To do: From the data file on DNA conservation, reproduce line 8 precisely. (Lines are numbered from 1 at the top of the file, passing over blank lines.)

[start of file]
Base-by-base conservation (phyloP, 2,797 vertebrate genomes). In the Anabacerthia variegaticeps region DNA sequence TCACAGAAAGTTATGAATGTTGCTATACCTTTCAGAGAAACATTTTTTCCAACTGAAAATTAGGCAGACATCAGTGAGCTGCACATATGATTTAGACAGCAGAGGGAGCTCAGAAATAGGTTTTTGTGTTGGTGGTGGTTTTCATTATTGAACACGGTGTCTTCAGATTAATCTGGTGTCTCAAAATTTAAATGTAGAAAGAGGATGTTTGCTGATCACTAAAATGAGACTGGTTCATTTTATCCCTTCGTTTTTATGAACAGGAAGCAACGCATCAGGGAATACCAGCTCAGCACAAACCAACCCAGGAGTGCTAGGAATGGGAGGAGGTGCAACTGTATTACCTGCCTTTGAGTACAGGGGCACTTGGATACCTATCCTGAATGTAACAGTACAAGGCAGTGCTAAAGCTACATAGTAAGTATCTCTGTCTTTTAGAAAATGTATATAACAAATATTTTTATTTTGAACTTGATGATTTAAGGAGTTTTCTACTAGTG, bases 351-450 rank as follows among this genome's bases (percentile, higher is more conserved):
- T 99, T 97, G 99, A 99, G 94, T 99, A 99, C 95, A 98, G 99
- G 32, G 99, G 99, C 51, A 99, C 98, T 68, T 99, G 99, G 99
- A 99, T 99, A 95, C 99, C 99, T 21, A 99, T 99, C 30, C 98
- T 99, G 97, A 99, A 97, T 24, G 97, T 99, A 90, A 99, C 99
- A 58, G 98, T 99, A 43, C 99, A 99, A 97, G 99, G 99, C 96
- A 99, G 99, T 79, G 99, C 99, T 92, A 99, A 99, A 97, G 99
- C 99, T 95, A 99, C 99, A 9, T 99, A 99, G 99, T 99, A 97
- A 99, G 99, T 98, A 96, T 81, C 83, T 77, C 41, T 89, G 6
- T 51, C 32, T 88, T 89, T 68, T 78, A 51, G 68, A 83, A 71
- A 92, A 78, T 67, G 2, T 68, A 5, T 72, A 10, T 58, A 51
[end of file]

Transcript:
- C 99, T 95, A 99, C 99, A 9, T 99, A 99, G 99, T 99, A 97